Recent evidence suggests that the critical deletion region responsible for major malformations in this condition is located in the band q32 [17,18]. Indeed, according to the location of the deletion and involvement of this specific band, the 13q– syndrome has been classified into three groups [17]. In group 1 there is a proximal deletion not involving the band q32; in group 2 there is a distal deletion which includes the band q32; and in group 3 there is a more distal deletion which does not involve the band q32. From the clinical point of view, individuals from group 1 have minor abnormalities in association with moderate mental retardation and growth deficiency, whereas those from group 3 have severe mental retardation but without gross abnormalities or growth deficiency. In group 2 where, band q32 is involved, they present with the most serious defects, mainly brain and face anomalies, distal limb abnormalities and gastrointestinal malformations emphasizing the importance of band q32 in the phenotypic expression of the 13q– syndrome [17,18]. In our case, q33 is involved and thus it falls under group 3 however, the boy has mild mental retardation with severe growth deficiency and major systemic involvement which could be very well explained by distal 10q duplication.
The breakpoints in 10 and 13 in the present case were identified by high resolution G-banding. Due to lack of availability of FISH probes for the specific regions in two chromosomes, precise delineation of the breakpoints at sub-band or molecular level could not be performed in the present study. Molecular mapping of the genes altered in the present case could have collected more information on genotypephenotype association.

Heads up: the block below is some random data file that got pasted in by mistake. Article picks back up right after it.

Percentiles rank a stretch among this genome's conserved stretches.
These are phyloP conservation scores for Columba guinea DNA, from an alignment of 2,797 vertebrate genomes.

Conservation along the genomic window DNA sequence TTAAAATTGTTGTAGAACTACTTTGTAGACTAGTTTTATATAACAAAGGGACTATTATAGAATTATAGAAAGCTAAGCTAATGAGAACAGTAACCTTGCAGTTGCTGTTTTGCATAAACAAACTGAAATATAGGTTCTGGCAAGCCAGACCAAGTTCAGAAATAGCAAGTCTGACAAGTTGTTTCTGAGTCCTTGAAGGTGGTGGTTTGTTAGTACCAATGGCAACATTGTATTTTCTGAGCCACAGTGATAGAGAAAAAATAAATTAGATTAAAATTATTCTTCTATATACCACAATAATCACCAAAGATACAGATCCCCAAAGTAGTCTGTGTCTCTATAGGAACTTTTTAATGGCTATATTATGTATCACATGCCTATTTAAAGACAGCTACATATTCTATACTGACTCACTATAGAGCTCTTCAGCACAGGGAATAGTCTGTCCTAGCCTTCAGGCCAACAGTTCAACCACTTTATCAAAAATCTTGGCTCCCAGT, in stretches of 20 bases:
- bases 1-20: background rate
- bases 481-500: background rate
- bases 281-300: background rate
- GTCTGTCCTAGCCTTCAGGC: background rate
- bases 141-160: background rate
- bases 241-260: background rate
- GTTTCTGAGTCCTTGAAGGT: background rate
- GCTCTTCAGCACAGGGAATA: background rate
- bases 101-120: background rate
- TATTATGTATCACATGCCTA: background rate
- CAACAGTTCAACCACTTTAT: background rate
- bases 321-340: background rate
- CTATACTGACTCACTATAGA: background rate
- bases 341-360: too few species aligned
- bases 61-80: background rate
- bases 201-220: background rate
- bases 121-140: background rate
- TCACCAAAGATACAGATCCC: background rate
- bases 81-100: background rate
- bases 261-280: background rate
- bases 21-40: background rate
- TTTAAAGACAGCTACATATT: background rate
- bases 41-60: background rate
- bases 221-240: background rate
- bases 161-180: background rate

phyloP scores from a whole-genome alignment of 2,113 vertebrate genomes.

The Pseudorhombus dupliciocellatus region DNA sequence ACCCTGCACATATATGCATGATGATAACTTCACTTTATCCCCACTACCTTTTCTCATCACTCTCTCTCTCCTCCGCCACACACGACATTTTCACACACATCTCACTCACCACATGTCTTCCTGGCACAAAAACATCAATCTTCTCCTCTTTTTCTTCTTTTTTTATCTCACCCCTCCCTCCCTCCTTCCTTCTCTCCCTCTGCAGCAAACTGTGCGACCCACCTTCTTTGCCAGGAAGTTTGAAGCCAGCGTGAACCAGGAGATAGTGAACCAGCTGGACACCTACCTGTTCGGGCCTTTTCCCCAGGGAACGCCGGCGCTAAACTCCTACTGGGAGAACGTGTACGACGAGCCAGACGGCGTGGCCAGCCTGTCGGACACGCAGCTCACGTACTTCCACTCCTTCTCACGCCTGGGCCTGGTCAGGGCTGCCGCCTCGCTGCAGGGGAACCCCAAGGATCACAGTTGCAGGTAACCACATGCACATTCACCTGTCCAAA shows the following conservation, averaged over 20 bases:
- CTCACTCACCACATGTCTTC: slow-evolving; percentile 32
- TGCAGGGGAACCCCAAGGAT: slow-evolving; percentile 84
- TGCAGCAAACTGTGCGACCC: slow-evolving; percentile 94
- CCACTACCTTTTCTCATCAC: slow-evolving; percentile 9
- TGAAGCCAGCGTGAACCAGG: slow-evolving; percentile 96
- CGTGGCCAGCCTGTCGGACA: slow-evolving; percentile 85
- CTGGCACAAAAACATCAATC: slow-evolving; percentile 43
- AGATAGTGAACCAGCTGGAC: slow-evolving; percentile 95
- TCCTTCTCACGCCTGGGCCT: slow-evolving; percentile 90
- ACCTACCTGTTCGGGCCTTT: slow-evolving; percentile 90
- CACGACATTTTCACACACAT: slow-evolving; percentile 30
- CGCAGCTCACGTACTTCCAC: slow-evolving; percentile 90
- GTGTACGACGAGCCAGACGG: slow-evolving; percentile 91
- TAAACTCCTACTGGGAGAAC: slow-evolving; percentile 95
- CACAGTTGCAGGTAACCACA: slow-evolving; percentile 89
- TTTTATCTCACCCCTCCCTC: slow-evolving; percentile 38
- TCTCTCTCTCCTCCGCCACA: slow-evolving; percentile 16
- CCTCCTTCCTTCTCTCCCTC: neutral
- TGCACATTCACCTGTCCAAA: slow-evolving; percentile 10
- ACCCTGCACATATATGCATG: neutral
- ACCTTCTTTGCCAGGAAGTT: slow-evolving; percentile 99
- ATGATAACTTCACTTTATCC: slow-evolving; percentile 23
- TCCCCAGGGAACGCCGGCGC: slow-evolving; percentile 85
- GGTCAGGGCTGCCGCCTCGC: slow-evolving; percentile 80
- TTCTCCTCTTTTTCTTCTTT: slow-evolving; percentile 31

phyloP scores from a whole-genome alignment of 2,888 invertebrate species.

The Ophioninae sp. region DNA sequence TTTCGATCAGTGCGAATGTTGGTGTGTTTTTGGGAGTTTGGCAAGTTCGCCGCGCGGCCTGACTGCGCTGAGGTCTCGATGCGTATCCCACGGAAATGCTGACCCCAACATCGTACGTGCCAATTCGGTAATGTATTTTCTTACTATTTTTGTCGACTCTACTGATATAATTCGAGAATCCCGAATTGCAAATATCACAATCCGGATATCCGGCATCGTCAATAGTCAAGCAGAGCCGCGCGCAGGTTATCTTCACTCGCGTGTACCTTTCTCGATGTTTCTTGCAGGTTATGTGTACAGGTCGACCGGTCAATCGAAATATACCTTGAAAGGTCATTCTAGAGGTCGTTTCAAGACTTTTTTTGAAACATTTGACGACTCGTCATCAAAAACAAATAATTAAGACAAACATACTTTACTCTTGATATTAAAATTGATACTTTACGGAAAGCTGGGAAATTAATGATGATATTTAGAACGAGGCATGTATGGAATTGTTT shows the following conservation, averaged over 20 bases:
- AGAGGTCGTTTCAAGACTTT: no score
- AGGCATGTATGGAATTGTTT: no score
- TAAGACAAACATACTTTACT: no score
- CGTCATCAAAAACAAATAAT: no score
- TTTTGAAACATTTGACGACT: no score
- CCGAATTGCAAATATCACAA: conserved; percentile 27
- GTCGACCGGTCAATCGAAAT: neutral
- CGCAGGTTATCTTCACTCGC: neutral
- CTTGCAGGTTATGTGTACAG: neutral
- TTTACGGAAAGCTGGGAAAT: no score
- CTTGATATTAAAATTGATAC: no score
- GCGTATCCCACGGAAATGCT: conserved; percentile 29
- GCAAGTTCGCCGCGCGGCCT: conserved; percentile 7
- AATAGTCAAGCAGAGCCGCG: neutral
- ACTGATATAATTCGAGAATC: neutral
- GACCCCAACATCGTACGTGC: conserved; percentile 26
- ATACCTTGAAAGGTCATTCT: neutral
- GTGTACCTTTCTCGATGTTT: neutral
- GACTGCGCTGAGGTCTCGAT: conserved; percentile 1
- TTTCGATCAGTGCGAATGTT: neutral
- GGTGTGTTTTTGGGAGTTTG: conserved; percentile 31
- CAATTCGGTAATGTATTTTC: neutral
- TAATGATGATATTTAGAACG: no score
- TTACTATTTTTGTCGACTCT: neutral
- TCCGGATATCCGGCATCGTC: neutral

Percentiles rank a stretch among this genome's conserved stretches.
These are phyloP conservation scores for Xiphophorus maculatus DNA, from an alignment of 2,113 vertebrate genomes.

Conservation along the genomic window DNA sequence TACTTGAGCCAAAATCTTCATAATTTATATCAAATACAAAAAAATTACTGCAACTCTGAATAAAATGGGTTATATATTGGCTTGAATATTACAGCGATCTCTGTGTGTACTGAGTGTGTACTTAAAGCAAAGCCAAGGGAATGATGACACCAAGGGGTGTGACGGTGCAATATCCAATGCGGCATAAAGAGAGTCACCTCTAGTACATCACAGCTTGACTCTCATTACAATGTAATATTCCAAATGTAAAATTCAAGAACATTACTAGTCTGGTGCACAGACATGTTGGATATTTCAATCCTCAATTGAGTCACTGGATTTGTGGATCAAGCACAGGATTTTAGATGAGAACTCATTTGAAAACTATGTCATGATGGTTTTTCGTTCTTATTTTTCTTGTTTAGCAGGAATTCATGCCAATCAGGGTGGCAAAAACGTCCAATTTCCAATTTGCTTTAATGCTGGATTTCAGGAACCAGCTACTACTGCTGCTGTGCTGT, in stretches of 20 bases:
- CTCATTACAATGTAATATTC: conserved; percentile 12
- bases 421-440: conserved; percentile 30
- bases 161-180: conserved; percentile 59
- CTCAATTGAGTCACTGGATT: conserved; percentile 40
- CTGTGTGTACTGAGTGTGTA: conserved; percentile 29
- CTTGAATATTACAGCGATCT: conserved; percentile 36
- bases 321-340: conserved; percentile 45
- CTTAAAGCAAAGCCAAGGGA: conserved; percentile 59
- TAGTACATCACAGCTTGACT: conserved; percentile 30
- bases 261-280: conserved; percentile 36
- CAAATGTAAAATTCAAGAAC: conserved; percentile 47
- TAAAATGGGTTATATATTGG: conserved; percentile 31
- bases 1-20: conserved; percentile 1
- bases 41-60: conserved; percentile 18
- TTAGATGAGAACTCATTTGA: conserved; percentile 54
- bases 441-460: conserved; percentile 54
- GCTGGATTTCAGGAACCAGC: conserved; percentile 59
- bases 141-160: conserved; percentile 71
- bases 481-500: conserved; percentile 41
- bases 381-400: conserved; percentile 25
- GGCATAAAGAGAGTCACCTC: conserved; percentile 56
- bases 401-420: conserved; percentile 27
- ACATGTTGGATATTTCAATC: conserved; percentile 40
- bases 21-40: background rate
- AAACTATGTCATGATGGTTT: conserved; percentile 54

This study emphasizes that unbalanced chromosomal regions of the long arm of chromosome 10 play an important role in the developmental malformations and that a more severe form is associated with involvement of 10q25. Also, non-involvement of 13q32, which is supposed to be the critical region for the phenotypic expression in 13q syndrome, was responsible for the lack of typical phenotypic expression of 13q syndrome in present case; which is in concordance with the literature. In our case, the child was brought for genetic analysis at 4 years of age, which itself shows lack of awareness of such entity like chromosomal rearrangement among clinicians and relatives. Therefore, there is a need to create awareness regarding such chromosomal imbalances and its consequences among general practitioners and relatives for better management of chromosomally unbalanced child. Also, this paper emphasizes the importance of genetic counseling and prenatal diagnosis to avoid recurrences and associated family stress [19,20].